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Cannes Report

With the Coens, You Get Homer Plus Honky-Tonk

A warm, funny film from the quirky fraternal auteurs pays homage to literature, cinema and country music.


CANNES, France — Partial as they are to somber expressions in their photographs, you might think the Coen brothers are not a whole lot of fun. You might think their sets are solemn, all-business affairs where silence rules and frivolity is forbidden. You might think all that, but you'd be wrong.

"There've been a number of times when we've laughed so much we've actually ruined takes and gotten the actors pissed off," says Joel Coen about himself and brother Ethan. "On 'Blood Simple,' we each ruined four takes, and the actor finally said, 'Will you be quiet over there and let me work?' On 'Fargo,' even though I must have been 20 feet away, I laughed so hard while Steve Buscemi was burying his loot in a snowdrift you can still hear it on the soundtrack. It sounds like Steve breathing, so nobody took it out."

That kind of contagious amusement will spread when the Coens' latest film, "O Brother, Where Art Thou?," opens in October. Premiering Saturday night before a black-tie audience, "O Brother" proved to be a cheerful and uproarious film, one of the Coens' funniest and surely their warmest, where the humor starts with a simple title card reading "Based upon the Odyssey by Homer."

In fact, this is the story of Everett Ulysses McGill (wonderfully played by George Clooney), who breaks out of a 1930s Southern chain gang with the dumb and dumber guys he's manacled to (John Turturro and Tim Blake Nelson) and tries to get back home to his wife, Penny (Holly Hunter). Southern mythology as well as the Greek kind get a working over, and when a visual reference to a Herman Melville novel also made it in, the Coens thought of, but rejected, another deadpan title card reading "Portions also based on 'Moby-Dick.' "

Though officially Joel is the director, Ethan the producer and both writers, the brothers, whose "Barton Fink" won the Palme d'Or here in 1991, say there is no strict delineation of duties. "We're both there all the time; we both basically do whatever," is how Joel puts it. And the picaresque nature of "O Brother's" plot turns out to parallel the nonlinear way the Coens came up with it. "Like a lot of what we do," Joel says, "where the idea came from is hard to reconstruct."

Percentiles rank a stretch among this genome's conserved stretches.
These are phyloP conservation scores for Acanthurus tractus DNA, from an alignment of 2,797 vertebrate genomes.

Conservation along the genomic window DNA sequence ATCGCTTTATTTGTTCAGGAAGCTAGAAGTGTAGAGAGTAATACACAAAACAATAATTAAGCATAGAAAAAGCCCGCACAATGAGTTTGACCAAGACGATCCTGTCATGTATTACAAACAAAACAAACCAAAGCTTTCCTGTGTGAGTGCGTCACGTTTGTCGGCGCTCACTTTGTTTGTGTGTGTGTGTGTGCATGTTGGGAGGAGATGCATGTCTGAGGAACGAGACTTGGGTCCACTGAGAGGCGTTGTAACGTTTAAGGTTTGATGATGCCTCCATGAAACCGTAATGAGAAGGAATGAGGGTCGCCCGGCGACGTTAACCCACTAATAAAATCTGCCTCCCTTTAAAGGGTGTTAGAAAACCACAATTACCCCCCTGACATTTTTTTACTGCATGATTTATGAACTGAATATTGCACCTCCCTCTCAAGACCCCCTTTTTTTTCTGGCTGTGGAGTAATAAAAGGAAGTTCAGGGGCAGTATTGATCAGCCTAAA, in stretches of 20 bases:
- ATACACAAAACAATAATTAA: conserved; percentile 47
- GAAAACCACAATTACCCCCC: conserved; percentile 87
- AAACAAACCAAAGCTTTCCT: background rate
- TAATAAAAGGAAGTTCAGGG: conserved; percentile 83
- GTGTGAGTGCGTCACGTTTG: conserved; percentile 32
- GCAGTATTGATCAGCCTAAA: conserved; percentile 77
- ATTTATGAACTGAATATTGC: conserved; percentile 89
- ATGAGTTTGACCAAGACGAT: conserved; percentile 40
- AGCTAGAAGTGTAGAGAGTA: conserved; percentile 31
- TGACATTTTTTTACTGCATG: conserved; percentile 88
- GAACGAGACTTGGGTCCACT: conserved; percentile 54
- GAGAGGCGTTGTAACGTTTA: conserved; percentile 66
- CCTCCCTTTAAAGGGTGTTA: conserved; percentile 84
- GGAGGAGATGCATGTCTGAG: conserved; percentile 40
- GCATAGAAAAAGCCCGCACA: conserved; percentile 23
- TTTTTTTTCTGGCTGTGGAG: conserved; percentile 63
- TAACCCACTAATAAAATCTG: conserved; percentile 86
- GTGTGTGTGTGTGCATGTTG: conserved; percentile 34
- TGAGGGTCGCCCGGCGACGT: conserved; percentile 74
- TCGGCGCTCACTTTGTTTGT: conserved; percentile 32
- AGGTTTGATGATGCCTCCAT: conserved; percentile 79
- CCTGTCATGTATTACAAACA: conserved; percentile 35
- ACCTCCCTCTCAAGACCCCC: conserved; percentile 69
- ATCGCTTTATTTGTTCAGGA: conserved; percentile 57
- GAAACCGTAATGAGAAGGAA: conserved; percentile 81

It was the image of a chain gang escape that intrigued the Coens first. Then, Joel says, "when it became clear the central character wanted to get home, that suggested the 'Odyssey' to us more and more," and the brothers, in Ethan's phrase, "cherry-picked" the elements they thought would fit, including a blind seer, seductive sirens, and a fierce Cyclops played by Coen regular John Goodman.


Not only did a chain gang suggest the South, but the brothers turn out to be serious fans of country music, both vintage and contemporary. "The plot became informed more and more by the music; it became a bigger and bigger element, it started to take over until the film became almost a musical," Joel explains. Since, for instance, it was common at the time to have politicians barnstorm with musicians, an electoral contest involving Gov. Pappy O'Daniel (Charles Durning) was added to the plot as a way to weave in more songs, including a pair of rival sunshine melodies, "You Are My Sunshine" and "Keep on the Sunny Side." Finally, Joel says, "the film is a valentine to the music."

Under the supervision of T Bone Burnett and with the help of Gillian Welch (who has a cameo as a record buyer and sings the siren's song along with Emmylou Harris and Alison Krauss), "O Brother" revives traditional songs as well as the music of the Carter Family and Jimmie Rodgers as performed by musicians like John Hartford, the Cox Family and the Stanley Brothers. It's Ralph Stanley who provides a musical highlight, a hair-raising a cappella version of the traditional "O Death." Since the song comes out of the mouth of a hooded "Boll Weevil" (the film's version of the KKK), the Coens admit to being apprehensive about asking the legendary Stanley to supply the vocals. "He just said," Ethan reports, "whatever helps the movie."

(The Coens are in fact so enamored of the film's music that they are putting on a concert by all the performers involved on May 24 at Nashville's Ryman Auditorium, and having veteran documentarian D.A. Pennebaker shoot it as a concert film.)

More than being set in the South, "O Brother" was actually shot in Mississippi during the summer ("104 degrees, 98% humidity, like going to the Amazon," says Ethan), a place that turned out to be lusher than the brothers expected. "It's greener than Ireland, an intense emerald green, it was quite shocking how garish the dailies were, and I said to Roger (cinematographer Roger Deakins), 'This is going to look like an episode of "Walker, Texas Ranger," ' " Joel remembers. Deakins began experimenting with computer-generated methods of selectively desaturating colors that ultimately gave the film the suitably muted look of tinted period photographs.

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